PerspectiveGenetics

Evolution after genome duplication

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Science  26 Jun 2020:
Vol. 368, Issue 6498, pp. 1424-1425
DOI: 10.1126/science.abc1796

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Summary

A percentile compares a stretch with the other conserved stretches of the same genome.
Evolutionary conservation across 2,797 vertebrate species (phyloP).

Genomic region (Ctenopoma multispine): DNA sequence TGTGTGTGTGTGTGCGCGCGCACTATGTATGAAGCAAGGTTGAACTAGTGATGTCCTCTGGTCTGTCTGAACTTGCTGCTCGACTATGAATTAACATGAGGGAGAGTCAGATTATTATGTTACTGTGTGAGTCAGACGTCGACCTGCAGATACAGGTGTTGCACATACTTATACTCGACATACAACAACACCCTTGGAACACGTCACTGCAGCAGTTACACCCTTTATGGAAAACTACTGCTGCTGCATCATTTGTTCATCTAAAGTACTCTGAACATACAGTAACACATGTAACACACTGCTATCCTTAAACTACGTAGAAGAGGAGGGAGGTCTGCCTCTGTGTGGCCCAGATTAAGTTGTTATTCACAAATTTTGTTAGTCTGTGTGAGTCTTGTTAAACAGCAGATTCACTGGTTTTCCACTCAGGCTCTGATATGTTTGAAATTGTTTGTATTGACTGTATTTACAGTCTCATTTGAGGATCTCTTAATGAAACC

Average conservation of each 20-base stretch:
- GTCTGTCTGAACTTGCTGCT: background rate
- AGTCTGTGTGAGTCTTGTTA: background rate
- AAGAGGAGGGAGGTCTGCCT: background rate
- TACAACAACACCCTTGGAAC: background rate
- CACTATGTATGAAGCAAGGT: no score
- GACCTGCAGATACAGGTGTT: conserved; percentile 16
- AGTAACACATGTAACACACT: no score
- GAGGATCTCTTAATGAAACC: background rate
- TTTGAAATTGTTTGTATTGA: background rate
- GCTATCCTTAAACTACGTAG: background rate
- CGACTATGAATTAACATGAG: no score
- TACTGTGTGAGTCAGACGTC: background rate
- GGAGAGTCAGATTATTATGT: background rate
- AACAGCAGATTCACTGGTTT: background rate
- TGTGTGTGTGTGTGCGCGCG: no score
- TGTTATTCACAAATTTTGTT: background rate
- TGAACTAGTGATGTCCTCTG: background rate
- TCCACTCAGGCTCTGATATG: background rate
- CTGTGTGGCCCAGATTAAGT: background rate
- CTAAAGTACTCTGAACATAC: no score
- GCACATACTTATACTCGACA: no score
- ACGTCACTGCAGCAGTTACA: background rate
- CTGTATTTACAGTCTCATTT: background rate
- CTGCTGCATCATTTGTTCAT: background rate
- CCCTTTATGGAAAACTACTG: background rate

Genome duplication generates an extra copy of nearly all genes carried by an organism, providing a potential substrate for evolution. Although many duplicate genes will be eliminated after a genome duplication, those that are retained may evolve distinct functions over time. This process can be studied by characterizing the shared and divergent functions of duplicate genes in present-day organisms whose ancestors experienced genome duplication in the past. However, such work requires examining the functional relationships between each copy of a duplicated gene and the other genes in the genome. This is inherently difficult for duplicate genes because of their redundancy. However, on page 1445 of this issue, Kuzmin et al. (1) show that systematic analysis of di- and trigenic genetic interactions in budding yeast can overcome this challenge. With this approach, they discover general constraints that influence the retention and divergence of duplicate genes.

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